Compton, Calif. has elected Aja Brown as its newest mayor. The 31-year-old urban planner beat former mayor Omar Bradley in a runoff mayoral election. She’s the youngest mayor in Compton’s history and is determined to make progress in the city.  “I believe the people of Compton are ready for change,” she said after being elected in June. “They’ve spoken. Their voice has clearly been heard that they don’t want to go backward. They want to go forward.”

The University of Southern California alumna is not taking her new position lightly. Her top priorities include reducing crime, balancing the budget and improving Compton’s image. In a recent interview she addressed her priorities as follows:

“I think the City of Compton has suffered for quite some time from the lack of innovative policies, really collaborative efforts with the federal, state and regional elected officials and government agencies. Compton has been on an island fiscally so I look forward to really collaborating in order to move our visions forward: to go back to basics, to implement strategic plans, capital improvements plans that really lay out the infrastructure improvements in our community. My heart is really in building coalitions. The city of Compton has over 200 churches, 100 non-profits, small business communities and really large corporations and so we have an opportunity to really bridge the gap between those sectors and be able to provide a higher level of service to our residents.”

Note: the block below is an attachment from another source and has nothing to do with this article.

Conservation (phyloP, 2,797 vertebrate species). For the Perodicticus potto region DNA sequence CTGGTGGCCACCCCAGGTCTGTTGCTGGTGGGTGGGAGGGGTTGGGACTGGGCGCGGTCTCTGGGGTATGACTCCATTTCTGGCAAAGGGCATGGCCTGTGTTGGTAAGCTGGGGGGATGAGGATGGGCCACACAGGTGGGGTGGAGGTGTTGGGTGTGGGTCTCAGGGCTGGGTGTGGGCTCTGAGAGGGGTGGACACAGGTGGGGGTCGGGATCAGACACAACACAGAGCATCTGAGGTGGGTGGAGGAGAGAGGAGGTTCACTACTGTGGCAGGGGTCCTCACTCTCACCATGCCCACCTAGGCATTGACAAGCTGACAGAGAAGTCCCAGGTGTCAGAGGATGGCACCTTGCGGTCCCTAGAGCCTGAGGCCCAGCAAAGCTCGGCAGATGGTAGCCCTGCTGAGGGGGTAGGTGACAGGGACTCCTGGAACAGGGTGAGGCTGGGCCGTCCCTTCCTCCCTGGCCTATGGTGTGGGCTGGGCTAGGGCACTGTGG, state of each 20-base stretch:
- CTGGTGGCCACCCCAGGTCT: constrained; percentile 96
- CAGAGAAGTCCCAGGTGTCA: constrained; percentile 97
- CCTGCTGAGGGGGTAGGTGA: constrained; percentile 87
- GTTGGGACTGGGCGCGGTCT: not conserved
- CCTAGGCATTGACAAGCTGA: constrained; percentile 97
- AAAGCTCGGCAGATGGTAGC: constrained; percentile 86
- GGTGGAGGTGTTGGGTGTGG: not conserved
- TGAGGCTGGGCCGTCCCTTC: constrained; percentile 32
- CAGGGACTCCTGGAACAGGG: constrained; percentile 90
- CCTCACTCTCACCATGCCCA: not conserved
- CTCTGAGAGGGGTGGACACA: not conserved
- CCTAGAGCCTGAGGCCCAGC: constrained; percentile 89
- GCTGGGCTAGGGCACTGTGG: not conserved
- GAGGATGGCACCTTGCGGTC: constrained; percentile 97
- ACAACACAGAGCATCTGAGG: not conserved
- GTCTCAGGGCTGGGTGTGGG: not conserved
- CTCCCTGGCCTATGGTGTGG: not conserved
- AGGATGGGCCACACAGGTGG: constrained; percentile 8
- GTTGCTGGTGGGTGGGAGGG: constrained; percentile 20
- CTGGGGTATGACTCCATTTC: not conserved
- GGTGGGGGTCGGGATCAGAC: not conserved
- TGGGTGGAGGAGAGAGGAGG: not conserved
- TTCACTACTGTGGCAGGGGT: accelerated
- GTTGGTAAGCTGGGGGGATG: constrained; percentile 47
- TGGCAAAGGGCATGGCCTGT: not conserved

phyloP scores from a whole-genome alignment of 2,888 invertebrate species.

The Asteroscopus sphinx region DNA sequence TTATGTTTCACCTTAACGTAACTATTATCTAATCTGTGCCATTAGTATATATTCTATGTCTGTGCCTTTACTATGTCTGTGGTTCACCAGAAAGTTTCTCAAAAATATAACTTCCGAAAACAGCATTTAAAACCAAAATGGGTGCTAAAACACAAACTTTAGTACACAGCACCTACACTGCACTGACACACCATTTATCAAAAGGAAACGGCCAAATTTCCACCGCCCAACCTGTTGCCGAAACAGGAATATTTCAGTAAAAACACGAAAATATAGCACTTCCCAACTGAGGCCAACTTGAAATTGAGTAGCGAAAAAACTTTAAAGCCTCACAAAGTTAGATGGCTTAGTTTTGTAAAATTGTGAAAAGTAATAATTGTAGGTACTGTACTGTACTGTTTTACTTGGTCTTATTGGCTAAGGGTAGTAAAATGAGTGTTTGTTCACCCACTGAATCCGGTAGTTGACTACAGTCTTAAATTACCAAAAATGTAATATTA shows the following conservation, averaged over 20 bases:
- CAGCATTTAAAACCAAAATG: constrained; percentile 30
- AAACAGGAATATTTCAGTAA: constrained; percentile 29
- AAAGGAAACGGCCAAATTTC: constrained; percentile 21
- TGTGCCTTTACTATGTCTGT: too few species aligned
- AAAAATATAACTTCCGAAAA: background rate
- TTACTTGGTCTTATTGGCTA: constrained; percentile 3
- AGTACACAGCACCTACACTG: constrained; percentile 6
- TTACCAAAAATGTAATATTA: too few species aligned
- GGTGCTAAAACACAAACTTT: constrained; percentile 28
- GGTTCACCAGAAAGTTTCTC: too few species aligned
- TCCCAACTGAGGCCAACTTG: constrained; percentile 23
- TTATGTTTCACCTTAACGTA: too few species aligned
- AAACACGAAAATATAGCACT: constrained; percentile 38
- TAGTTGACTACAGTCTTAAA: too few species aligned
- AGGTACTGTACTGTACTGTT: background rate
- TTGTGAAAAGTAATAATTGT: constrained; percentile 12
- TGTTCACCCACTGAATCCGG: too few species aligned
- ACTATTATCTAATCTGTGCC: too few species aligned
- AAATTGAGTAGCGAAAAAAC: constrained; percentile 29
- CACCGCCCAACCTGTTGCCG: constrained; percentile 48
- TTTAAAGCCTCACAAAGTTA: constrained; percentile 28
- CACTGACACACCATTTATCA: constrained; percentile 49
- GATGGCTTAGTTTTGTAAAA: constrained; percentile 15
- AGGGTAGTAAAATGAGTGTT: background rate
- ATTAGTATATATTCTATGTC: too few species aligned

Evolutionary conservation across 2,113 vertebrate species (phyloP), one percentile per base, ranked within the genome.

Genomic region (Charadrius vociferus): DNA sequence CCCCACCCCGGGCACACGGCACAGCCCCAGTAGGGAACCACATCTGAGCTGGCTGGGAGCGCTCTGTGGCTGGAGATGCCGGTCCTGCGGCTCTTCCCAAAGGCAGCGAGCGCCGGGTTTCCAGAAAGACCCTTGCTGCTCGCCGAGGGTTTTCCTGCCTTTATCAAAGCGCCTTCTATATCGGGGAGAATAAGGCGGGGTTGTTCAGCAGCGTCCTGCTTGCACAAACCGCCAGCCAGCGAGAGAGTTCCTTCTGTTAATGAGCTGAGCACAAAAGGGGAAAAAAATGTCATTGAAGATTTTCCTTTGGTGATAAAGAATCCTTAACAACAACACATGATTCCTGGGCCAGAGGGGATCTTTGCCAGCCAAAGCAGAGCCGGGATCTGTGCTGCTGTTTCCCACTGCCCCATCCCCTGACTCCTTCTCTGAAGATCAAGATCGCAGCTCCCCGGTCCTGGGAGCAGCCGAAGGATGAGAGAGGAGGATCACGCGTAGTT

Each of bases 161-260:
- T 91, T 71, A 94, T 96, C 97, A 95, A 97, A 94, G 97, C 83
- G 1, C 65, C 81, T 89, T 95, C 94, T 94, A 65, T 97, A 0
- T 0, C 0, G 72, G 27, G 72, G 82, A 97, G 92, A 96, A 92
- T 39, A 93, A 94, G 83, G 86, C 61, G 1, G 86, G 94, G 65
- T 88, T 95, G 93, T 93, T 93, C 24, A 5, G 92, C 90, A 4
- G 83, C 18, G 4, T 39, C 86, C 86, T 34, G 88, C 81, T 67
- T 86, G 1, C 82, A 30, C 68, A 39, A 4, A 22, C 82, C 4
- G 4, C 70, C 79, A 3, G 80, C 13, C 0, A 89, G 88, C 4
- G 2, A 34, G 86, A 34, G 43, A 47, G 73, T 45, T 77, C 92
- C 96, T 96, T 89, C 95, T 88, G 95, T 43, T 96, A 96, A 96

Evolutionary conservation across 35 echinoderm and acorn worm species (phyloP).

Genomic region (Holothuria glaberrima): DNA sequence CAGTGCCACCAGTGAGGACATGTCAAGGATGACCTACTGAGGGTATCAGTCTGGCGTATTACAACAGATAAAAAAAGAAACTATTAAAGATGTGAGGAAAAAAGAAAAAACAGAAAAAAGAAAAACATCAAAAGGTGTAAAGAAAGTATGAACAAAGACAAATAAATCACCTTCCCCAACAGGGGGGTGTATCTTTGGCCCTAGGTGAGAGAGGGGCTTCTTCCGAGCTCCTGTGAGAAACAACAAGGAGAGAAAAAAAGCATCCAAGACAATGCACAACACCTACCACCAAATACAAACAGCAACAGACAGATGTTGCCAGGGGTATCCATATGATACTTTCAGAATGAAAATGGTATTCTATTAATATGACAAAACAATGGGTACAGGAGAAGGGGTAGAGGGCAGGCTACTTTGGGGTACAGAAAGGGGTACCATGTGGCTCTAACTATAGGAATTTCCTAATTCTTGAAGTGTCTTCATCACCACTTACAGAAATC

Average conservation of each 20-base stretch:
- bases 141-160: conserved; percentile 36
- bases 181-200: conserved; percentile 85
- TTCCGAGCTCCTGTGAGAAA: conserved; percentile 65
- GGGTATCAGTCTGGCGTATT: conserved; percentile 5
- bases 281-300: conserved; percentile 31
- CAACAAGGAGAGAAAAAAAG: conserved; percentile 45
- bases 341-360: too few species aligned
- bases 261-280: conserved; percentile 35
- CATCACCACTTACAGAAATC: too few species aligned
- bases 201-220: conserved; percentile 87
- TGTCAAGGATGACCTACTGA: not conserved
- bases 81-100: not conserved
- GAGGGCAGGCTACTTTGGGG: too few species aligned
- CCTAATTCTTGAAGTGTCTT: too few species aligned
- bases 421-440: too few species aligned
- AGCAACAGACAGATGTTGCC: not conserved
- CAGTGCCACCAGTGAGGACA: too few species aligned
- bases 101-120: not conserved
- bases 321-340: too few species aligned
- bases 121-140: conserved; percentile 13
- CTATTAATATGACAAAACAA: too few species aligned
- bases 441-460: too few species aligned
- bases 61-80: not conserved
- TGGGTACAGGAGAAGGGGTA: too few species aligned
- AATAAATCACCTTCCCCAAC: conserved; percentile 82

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Dr. Dre, Jimmy Iovine Donate $70M for New Arts and Technology Center at USC

Music industry entrepreneur Jimmy Iovine, left, and hip-hop mogul Dr. Dre at a Grammy Party in Los Angeles. Dre, whose real name is Andre Young, and Iovine have donated a combined $70 million to create a new institute at the University of Southern California, the school announced Tuesday, May 14. (Photo by Todd Williamson/Invision/AP, file)
Music industry entrepreneur Jimmy Iovine, left, and hip-hop mogul Dr. Dre at a Grammy Party in Los Angeles. Dre, whose real name is Andre Young, and Iovine have donated a combined $70 million to create a new institute at the University of Southern California, the school announced Tuesday, May 14. (Photo by Todd Williamson/Invision/AP, file)

LOS ANGELES (AP) — Hip-hop mogul Dr. Dre, whose real name is Andre Young, and music industry entrepreneur Jimmy Iovine have donated a combined $70 million to create a new institute at the University of Southern California, the school announced Tuesday night.

The huge gift from the two who have been music business partners in the past will be used to create the Jimmy Iovine and Andre Young Academy for Arts, Technology and the Business of Innovation.

The academy will provide a special four-year program for undergraduates whose interests span several fields from marketing to computer science to visual design and other arts. It will include one-on-one faculty mentoring with professors from programs around the university and interaction with entertainment industry luminaries.